In The Politics of Autism, I analyze the discredited notion that vaccines cause autism. This bogus idea can hurt people by allowing disease to spread.
As our country is experiencing the greatest number of measles infections in 25 years – 880 cases this year to date – Senate Bill 276, authored by Dr. Richard Pan, a pediatrician and state senator representing the Sacramento region and Assemblywoman Lorena Gonzalez, representing the San Diego area, was passed by the California State Senate on a vote of 24 to 10.
“Medical exemptions for required vaccines have more than tripled since the passage of SB 277, putting kids and communities at risk,” said Dr. Richard Pan. “SB 276 assures students who truly need medical exemptions will receive them and that the schools they attend maintain community immunity to keep them safe. Through passage of SB 276, we are taking a preventive approach to keep schools safe for all students by applying a model successfully used in West Virginia, which has not experienced measles in a decade.”
To combat the proliferation of fake medical exemptions, Senate Bill 276 will strengthen oversight of the medial exemption process, which some doctors in the state are abusing by selling medical exemptions to parents.
Senate Bill 276 is co-sponsored by the California Medical Association, the American Academy of Pediatrics, California and Vaccinate California.
Under SB 276, physicians will submit information to California Department of Public Health (CDPH), including the physician’s name and license number and the reason for the exemption, which CDPH will check to ensure they are consistent with the Center for Disease Control’s contraindications to vaccination. The physician must also certify that they have examined the patient in person.
Additionally, under SB 276, CDPH will create and maintain a database of medical exemptions. CDPH and County Health Officers will have the authority to revoke medical exemptions granted by licensed physicians if they are found to be fraudulent or inconsistent with contraindications to vaccination per CDC guidelines. This authority will give state and county health officers the tools necessary to contain and prevent further outbreaks.
As a result of the implementation of Senate Bill 277, which abolished the personal belief exemption in California, overall vaccination rates increased sharply to more than 95 percent statewide. That is greater than the 94 percent vaccination rate necessary to achieve community immunity to prevent the spread of a measles outbreak.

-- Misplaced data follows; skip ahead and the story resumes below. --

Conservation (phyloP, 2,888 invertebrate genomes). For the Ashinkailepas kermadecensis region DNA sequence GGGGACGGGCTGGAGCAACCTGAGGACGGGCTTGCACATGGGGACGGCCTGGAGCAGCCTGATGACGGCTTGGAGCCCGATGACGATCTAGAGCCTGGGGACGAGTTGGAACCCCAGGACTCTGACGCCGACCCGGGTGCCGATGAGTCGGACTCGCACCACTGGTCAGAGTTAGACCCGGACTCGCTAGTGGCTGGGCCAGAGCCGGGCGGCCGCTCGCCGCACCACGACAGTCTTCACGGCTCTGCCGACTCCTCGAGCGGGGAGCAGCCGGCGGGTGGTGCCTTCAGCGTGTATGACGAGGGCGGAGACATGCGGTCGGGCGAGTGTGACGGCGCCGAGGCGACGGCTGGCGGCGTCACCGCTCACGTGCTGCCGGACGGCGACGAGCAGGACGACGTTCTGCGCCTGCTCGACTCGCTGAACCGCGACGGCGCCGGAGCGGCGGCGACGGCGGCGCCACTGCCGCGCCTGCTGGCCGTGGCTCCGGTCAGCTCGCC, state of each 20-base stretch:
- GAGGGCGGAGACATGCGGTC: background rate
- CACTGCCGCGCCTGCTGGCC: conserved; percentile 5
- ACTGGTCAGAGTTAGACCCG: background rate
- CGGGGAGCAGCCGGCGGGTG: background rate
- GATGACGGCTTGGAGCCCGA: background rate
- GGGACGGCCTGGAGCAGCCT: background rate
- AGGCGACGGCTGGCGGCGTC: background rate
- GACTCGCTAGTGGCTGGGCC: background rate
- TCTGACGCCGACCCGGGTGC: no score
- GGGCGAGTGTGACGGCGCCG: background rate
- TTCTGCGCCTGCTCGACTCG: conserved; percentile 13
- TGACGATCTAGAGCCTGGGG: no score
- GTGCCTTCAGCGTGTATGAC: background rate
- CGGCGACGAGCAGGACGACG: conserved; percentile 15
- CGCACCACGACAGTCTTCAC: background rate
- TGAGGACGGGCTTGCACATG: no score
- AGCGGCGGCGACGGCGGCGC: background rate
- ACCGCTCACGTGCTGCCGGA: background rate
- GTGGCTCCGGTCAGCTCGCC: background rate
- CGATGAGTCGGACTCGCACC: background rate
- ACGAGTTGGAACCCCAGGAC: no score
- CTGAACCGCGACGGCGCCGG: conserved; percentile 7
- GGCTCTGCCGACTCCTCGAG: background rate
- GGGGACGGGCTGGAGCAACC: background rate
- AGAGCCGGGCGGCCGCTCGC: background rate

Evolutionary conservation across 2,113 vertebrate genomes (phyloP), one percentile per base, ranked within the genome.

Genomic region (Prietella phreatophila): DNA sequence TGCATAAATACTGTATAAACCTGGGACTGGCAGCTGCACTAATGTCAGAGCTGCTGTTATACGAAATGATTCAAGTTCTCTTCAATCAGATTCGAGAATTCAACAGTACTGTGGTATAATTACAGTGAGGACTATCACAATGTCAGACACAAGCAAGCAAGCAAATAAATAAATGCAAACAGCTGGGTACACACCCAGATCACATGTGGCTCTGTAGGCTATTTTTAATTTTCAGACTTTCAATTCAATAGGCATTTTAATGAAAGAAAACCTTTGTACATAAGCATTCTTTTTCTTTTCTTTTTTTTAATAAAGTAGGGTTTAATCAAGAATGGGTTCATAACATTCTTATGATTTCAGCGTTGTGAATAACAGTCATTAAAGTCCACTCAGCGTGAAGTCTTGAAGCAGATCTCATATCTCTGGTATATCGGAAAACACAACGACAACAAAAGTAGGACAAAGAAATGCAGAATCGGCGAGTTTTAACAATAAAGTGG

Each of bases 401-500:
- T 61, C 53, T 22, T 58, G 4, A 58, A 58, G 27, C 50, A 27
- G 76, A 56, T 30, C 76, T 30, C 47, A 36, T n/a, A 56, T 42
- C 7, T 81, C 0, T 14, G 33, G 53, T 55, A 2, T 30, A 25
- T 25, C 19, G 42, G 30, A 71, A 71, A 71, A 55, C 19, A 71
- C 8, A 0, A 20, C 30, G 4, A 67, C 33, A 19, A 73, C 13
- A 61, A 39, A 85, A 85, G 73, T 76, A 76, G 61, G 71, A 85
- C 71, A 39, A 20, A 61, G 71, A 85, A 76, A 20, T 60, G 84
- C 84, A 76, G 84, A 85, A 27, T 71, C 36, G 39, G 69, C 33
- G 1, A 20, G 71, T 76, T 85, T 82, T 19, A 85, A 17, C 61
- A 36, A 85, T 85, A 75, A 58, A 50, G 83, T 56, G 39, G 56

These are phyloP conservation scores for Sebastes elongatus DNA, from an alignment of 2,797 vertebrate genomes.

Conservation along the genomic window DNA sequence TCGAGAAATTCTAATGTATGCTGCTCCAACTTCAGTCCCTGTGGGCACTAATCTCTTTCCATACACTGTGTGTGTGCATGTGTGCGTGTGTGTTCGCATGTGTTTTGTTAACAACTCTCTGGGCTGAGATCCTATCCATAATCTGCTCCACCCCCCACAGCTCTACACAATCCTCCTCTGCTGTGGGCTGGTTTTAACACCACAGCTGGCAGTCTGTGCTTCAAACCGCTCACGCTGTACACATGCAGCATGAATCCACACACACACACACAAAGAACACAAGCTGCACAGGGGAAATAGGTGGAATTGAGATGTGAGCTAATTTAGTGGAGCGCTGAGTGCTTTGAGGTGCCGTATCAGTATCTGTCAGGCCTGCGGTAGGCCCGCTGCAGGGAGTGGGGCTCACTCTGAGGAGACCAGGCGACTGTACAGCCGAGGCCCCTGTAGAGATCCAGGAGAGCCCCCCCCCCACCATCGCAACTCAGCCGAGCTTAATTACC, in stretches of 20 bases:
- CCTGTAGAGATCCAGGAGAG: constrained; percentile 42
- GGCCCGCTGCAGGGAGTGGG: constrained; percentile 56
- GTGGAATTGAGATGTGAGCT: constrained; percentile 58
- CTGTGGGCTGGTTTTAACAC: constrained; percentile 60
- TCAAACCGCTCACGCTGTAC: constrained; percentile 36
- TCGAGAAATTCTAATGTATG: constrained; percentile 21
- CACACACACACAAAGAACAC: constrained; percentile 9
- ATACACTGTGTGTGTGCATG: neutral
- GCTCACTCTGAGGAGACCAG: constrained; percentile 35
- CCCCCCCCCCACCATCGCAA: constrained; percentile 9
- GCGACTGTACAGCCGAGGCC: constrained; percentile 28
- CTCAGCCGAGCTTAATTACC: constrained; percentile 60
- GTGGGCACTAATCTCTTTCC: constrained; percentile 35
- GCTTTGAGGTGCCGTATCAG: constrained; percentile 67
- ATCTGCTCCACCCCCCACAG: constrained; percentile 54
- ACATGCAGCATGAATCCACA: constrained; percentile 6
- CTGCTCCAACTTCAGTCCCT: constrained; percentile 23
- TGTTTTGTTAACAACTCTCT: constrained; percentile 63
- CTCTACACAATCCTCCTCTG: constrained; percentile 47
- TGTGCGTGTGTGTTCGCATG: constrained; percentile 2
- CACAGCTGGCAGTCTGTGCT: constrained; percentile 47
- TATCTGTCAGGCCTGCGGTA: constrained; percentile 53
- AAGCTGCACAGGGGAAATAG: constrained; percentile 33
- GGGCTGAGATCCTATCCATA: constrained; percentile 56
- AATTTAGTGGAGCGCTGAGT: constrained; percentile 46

The increase followed the dramatic increase from 92.9 percent in the 2015-16 school year to 95.6 percent in the 2016-17 school year after implementation of SB 277 in 2016 and a vaccination rate of only 90.7 percent in 2010-11 when Dr. Pan entered the legislature and authored AB 2109. AB 2109 required parents to be counseled before they opted out of legally mandated vaccines.
Despite the success of SB 277 in increasing the overall immunization rate of kindergarten students, California has also experienced a dramatic increase in the number of medical exemptions. Since the passage of SB 277, the rate of medical exemptions has more than tripled (from 0.2% in 2015-16 to 0.7% in 2017-18). Low vaccination rates in certain pockets of the state have put children and communities at risk.
A very small percentage of the population, less than 1 percent, suffers from qualifying medical condition, such as a severe allergic reaction to a vaccine component that would lead to the granting of medical exemption.
CDPH reports the number of confirmed measles cases here, which have reached 45 in just the four months of the year. The vaccine schedule prevents other types of diseases as well, including pertussis, (also known as whooping cough), which is marked by severe coughing attacks that can last for months. Infants too young for vaccination are at greatest risk for life-threatening cases of pertussis, and a baby in Orange County died from the disease last week.
When measles spreads in a community with immunization rates below 94 percent, the protection provided by ‘community immunity’ is lost. This means many people are at risk of becoming infected including people who cannot be immunized, including infants, chemotherapy patients and those with HIV or other conditions.
The hesitation to vaccinate on the part of a growing number of parents stems from misinformation such as the now retracted 1998 study that falsified data to purport a link between autism and the measles vaccine. The study was authored by Andrew Wakefield who was later found to be lying. Also, numerous subsequent studies worldwide involving hundreds of thousands of children have proved that vaccines are safe and do not cause autism.